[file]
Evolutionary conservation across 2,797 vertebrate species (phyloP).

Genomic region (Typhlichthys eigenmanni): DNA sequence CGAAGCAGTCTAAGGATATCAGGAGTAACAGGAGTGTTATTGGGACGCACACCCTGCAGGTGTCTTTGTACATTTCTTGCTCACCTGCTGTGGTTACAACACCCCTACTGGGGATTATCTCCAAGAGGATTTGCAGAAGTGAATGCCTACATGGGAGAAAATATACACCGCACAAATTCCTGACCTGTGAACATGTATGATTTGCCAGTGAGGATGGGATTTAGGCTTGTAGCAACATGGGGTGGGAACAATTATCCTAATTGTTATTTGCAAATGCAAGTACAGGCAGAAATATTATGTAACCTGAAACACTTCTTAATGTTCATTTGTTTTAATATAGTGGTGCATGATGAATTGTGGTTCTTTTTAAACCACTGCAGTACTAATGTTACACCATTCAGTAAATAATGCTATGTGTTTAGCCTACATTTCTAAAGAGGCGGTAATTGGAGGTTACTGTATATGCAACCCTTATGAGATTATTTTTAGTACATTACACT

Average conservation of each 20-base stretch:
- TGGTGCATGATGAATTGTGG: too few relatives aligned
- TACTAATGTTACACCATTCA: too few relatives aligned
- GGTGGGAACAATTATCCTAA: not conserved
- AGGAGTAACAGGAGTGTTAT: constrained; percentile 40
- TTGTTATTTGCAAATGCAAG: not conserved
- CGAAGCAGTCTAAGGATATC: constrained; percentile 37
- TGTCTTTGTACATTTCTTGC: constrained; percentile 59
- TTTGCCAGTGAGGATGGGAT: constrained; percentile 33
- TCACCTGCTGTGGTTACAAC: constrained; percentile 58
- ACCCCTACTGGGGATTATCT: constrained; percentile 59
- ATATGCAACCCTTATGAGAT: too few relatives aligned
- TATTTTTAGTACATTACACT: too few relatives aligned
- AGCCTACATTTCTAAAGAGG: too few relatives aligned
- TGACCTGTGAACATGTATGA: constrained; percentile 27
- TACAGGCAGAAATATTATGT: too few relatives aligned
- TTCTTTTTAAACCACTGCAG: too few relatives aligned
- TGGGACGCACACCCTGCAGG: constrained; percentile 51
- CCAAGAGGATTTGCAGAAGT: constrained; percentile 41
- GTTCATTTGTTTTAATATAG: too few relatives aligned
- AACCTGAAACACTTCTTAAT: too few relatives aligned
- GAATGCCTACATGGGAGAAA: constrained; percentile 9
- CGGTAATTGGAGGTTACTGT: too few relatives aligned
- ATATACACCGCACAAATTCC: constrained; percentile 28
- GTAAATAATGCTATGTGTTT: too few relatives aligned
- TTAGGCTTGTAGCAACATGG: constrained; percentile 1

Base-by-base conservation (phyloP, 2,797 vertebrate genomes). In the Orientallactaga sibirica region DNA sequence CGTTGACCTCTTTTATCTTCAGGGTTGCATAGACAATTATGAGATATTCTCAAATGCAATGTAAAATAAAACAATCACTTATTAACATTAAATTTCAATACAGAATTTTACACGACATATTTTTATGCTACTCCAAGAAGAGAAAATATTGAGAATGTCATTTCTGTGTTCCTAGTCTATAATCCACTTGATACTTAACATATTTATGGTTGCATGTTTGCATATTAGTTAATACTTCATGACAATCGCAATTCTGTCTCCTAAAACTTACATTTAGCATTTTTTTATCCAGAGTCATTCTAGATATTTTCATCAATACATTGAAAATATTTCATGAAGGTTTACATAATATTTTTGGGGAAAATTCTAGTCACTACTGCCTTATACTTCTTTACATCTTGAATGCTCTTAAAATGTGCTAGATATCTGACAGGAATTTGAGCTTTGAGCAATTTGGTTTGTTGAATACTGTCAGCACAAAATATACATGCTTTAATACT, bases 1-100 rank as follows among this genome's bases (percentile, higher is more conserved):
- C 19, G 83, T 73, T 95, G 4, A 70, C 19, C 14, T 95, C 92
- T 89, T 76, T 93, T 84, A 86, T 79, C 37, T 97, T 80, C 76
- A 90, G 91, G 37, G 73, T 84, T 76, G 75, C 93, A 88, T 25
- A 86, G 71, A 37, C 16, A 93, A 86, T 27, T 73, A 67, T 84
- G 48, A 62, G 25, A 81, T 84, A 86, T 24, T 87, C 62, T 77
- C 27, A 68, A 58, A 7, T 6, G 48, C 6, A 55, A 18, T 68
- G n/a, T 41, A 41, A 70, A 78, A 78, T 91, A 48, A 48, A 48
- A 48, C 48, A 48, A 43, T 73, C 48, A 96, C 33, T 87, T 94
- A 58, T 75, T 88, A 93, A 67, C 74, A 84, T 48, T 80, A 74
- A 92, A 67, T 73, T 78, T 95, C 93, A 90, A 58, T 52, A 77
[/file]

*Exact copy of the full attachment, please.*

Evolutionary conservation across 2,797 vertebrate species (phyloP).

Genomic region (Typhlichthys eigenmanni): DNA sequence CGAAGCAGTCTAAGGATATCAGGAGTAACAGGAGTGTTATTGGGACGCACACCCTGCAGGTGTCTTTGTACATTTCTTGCTCACCTGCTGTGGTTACAACACCCCTACTGGGGATTATCTCCAAGAGGATTTGCAGAAGTGAATGCCTACATGGGAGAAAATATACACCGCACAAATTCCTGACCTGTGAACATGTATGATTTGCCAGTGAGGATGGGATTTAGGCTTGTAGCAACATGGGGTGGGAACAATTATCCTAATTGTTATTTGCAAATGCAAGTACAGGCAGAAATATTATGTAACCTGAAACACTTCTTAATGTTCATTTGTTTTAATATAGTGGTGCATGATGAATTGTGGTTCTTTTTAAACCACTGCAGTACTAATGTTACACCATTCAGTAAATAATGCTATGTGTTTAGCCTACATTTCTAAAGAGGCGGTAATTGGAGGTTACTGTATATGCAACCCTTATGAGATTATTTTTAGTACATTACACT

Average conservation of each 20-base stretch:
- TGGTGCATGATGAATTGTGG: too few relatives aligned
- TACTAATGTTACACCATTCA: too few relatives aligned
- GGTGGGAACAATTATCCTAA: not conserved
- AGGAGTAACAGGAGTGTTAT: constrained; percentile 40
- TTGTTATTTGCAAATGCAAG: not conserved
- CGAAGCAGTCTAAGGATATC: constrained; percentile 37
- TGTCTTTGTACATTTCTTGC: constrained; percentile 59
- TTTGCCAGTGAGGATGGGAT: constrained; percentile 33
- TCACCTGCTGTGGTTACAAC: constrained; percentile 58
- ACCCCTACTGGGGATTATCT: constrained; percentile 59
- ATATGCAACCCTTATGAGAT: too few relatives aligned
- TATTTTTAGTACATTACACT: too few relatives aligned
- AGCCTACATTTCTAAAGAGG: too few relatives aligned
- TGACCTGTGAACATGTATGA: constrained; percentile 27
- TACAGGCAGAAATATTATGT: too few relatives aligned
- TTCTTTTTAAACCACTGCAG: too few relatives aligned
- TGGGACGCACACCCTGCAGG: constrained; percentile 51
- CCAAGAGGATTTGCAGAAGT: constrained; percentile 41
- GTTCATTTGTTTTAATATAG: too few relatives aligned
- AACCTGAAACACTTCTTAAT: too few relatives aligned
- GAATGCCTACATGGGAGAAA: constrained; percentile 9
- CGGTAATTGGAGGTTACTGT: too few relatives aligned
- ATATACACCGCACAAATTCC: constrained; percentile 28
- GTAAATAATGCTATGTGTTT: too few relatives aligned
- TTAGGCTTGTAGCAACATGG: constrained; percentile 1

Base-by-base conservation (phyloP, 2,797 vertebrate genomes). In the Orientallactaga sibirica region DNA sequence CGTTGACCTCTTTTATCTTCAGGGTTGCATAGACAATTATGAGATATTCTCAAATGCAATGTAAAATAAAACAATCACTTATTAACATTAAATTTCAATACAGAATTTTACACGACATATTTTTATGCTACTCCAAGAAGAGAAAATATTGAGAATGTCATTTCTGTGTTCCTAGTCTATAATCCACTTGATACTTAACATATTTATGGTTGCATGTTTGCATATTAGTTAATACTTCATGACAATCGCAATTCTGTCTCCTAAAACTTACATTTAGCATTTTTTTATCCAGAGTCATTCTAGATATTTTCATCAATACATTGAAAATATTTCATGAAGGTTTACATAATATTTTTGGGGAAAATTCTAGTCACTACTGCCTTATACTTCTTTACATCTTGAATGCTCTTAAAATGTGCTAGATATCTGACAGGAATTTGAGCTTTGAGCAATTTGGTTTGTTGAATACTGTCAGCACAAAATATACATGCTTTAATACT, bases 1-100 rank as follows among this genome's bases (percentile, higher is more conserved):
- C 19, G 83, T 73, T 95, G 4, A 70, C 19, C 14, T 95, C 92
- T 89, T 76, T 93, T 84, A 86, T 79, C 37, T 97, T 80, C 76
- A 90, G 91, G 37, G 73, T 84, T 76, G 75, C 93, A 88, T 25
- A 86, G 71, A 37, C 16, A 93, A 86, T 27, T 73, A 67, T 84
- G 48, A 62, G 25, A 81, T 84, A 86, T 24, T 87, C 62, T 77
- C 27, A 68, A 58, A 7, T 6, G 48, C 6, A 55, A 18, T 68
- G n/a, T 41, A 41, A 70, A 78, A 78, T 91, A 48, A 48, A 48
- A 48, C 48, A 48, A 43, T 73, C 48, A 96, C 33, T 87, T 94
- A 58, T 75, T 88, A 93, A 67, C 74, A 84, T 48, T 80, A 74
- A 92, A 67, T 73, T 78, T 95, C 93, A 90, A 58, T 52, A 77